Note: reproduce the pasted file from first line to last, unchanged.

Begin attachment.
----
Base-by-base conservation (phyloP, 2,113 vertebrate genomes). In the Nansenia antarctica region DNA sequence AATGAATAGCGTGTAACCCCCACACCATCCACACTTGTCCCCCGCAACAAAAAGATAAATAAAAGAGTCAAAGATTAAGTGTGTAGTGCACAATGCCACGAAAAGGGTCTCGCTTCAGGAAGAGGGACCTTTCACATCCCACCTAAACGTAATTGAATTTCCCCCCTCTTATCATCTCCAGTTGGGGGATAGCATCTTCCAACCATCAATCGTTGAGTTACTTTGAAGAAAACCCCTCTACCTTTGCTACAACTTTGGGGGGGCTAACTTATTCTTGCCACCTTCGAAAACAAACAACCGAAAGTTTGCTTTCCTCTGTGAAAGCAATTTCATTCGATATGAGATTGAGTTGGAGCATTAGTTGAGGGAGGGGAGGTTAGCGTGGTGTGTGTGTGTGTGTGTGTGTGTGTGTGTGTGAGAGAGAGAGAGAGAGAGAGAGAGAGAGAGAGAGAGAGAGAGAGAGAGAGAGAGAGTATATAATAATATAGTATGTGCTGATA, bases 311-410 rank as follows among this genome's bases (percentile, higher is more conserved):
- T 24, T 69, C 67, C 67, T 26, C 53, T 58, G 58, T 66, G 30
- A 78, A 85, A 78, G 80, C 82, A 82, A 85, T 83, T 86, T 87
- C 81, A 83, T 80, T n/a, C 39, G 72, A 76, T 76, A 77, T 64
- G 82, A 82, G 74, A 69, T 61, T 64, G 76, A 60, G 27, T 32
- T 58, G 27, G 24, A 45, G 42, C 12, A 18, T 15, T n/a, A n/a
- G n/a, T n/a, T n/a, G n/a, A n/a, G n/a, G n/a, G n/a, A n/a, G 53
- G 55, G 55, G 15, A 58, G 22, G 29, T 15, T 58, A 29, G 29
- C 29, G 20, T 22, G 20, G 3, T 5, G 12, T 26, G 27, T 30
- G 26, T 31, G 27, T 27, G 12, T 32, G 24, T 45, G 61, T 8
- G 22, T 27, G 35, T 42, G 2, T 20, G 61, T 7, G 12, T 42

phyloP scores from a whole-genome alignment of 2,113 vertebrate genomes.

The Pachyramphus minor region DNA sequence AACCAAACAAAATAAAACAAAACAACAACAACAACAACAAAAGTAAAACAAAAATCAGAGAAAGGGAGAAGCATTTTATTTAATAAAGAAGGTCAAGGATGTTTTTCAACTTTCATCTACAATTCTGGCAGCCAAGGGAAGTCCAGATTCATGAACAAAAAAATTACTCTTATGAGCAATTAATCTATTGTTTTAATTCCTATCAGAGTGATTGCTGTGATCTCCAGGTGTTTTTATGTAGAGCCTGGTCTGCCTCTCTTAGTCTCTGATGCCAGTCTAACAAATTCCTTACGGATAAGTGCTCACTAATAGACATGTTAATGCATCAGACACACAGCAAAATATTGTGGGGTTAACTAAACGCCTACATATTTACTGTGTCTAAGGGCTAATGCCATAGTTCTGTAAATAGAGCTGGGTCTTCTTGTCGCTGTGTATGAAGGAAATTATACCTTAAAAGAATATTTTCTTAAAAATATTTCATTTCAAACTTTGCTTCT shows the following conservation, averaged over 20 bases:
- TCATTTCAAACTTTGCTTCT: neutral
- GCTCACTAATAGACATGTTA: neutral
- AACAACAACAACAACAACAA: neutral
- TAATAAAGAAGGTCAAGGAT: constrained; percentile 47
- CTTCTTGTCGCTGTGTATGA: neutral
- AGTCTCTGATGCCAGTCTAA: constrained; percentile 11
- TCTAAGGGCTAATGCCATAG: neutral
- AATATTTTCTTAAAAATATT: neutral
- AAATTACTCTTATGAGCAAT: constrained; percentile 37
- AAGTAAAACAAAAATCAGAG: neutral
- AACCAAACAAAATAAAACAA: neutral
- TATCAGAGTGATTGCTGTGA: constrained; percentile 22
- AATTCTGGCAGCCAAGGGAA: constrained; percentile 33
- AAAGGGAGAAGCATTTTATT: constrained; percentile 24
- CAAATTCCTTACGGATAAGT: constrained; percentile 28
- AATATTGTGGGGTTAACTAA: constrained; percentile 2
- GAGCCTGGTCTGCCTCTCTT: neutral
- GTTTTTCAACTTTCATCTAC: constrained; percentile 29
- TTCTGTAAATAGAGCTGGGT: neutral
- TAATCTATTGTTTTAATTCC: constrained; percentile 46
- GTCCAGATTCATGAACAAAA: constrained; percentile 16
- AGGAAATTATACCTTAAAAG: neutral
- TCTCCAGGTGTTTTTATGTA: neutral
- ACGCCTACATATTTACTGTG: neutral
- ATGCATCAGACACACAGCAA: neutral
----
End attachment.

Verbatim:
Base-by-base conservation (phyloP, 2,113 vertebrate genomes). In the Nansenia antarctica region DNA sequence AATGAATAGCGTGTAACCCCCACACCATCCACACTTGTCCCCCGCAACAAAAAGATAAATAAAAGAGTCAAAGATTAAGTGTGTAGTGCACAATGCCACGAAAAGGGTCTCGCTTCAGGAAGAGGGACCTTTCACATCCCACCTAAACGTAATTGAATTTCCCCCCTCTTATCATCTCCAGTTGGGGGATAGCATCTTCCAACCATCAATCGTTGAGTTACTTTGAAGAAAACCCCTCTACCTTTGCTACAACTTTGGGGGGGCTAACTTATTCTTGCCACCTTCGAAAACAAACAACCGAAAGTTTGCTTTCCTCTGTGAAAGCAATTTCATTCGATATGAGATTGAGTTGGAGCATTAGTTGAGGGAGGGGAGGTTAGCGTGGTGTGTGTGTGTGTGTGTGTGTGTGTGTGTGTGAGAGAGAGAGAGAGAGAGAGAGAGAGAGAGAGAGAGAGAGAGAGAGAGAGAGAGAGTATATAATAATATAGTATGTGCTGATA, bases 311-410 rank as follows among this genome's bases (percentile, higher is more conserved):
- T 24, T 69, C 67, C 67, T 26, C 53, T 58, G 58, T 66, G 30
- A 78, A 85, A 78, G 80, C 82, A 82, A 85, T 83, T 86, T 87
- C 81, A 83, T 80, T n/a, C 39, G 72, A 76, T 76, A 77, T 64
- G 82, A 82, G 74, A 69, T 61, T 64, G 76, A 60, G 27, T 32
- T 58, G 27, G 24, A 45, G 42, C 12, A 18, T 15, T n/a, A n/a
- G n/a, T n/a, T n/a, G n/a, A n/a, G n/a, G n/a, G n/a, A n/a, G 53
- G 55, G 55, G 15, A 58, G 22, G 29, T 15, T 58, A 29, G 29
- C 29, G 20, T 22, G 20, G 3, T 5, G 12, T 26, G 27, T 30
- G 26, T 31, G 27, T 27, G 12, T 32, G 24, T 45, G 61, T 8
- G 22, T 27, G 35, T 42, G 2, T 20, G 61, T 7, G 12, T 42

phyloP scores from a whole-genome alignment of 2,113 vertebrate genomes.

The Pachyramphus minor region DNA sequence AACCAAACAAAATAAAACAAAACAACAACAACAACAACAAAAGTAAAACAAAAATCAGAGAAAGGGAGAAGCATTTTATTTAATAAAGAAGGTCAAGGATGTTTTTCAACTTTCATCTACAATTCTGGCAGCCAAGGGAAGTCCAGATTCATGAACAAAAAAATTACTCTTATGAGCAATTAATCTATTGTTTTAATTCCTATCAGAGTGATTGCTGTGATCTCCAGGTGTTTTTATGTAGAGCCTGGTCTGCCTCTCTTAGTCTCTGATGCCAGTCTAACAAATTCCTTACGGATAAGTGCTCACTAATAGACATGTTAATGCATCAGACACACAGCAAAATATTGTGGGGTTAACTAAACGCCTACATATTTACTGTGTCTAAGGGCTAATGCCATAGTTCTGTAAATAGAGCTGGGTCTTCTTGTCGCTGTGTATGAAGGAAATTATACCTTAAAAGAATATTTTCTTAAAAATATTTCATTTCAAACTTTGCTTCT shows the following conservation, averaged over 20 bases:
- TCATTTCAAACTTTGCTTCT: neutral
- GCTCACTAATAGACATGTTA: neutral
- AACAACAACAACAACAACAA: neutral
- TAATAAAGAAGGTCAAGGAT: constrained; percentile 47
- CTTCTTGTCGCTGTGTATGA: neutral
- AGTCTCTGATGCCAGTCTAA: constrained; percentile 11
- TCTAAGGGCTAATGCCATAG: neutral
- AATATTTTCTTAAAAATATT: neutral
- AAATTACTCTTATGAGCAAT: constrained; percentile 37
- AAGTAAAACAAAAATCAGAG: neutral
- AACCAAACAAAATAAAACAA: neutral
- TATCAGAGTGATTGCTGTGA: constrained; percentile 22
- AATTCTGGCAGCCAAGGGAA: constrained; percentile 33
- AAAGGGAGAAGCATTTTATT: constrained; percentile 24
- CAAATTCCTTACGGATAAGT: constrained; percentile 28
- AATATTGTGGGGTTAACTAA: constrained; percentile 2
- GAGCCTGGTCTGCCTCTCTT: neutral
- GTTTTTCAACTTTCATCTAC: constrained; percentile 29
- TTCTGTAAATAGAGCTGGGT: neutral
- TAATCTATTGTTTTAATTCC: constrained; percentile 46
- GTCCAGATTCATGAACAAAA: constrained; percentile 16
- AGGAAATTATACCTTAAAAG: neutral
- TCTCCAGGTGTTTTTATGTA: neutral
- ACGCCTACATATTTACTGTG: neutral
- ATGCATCAGACACACAGCAA: neutral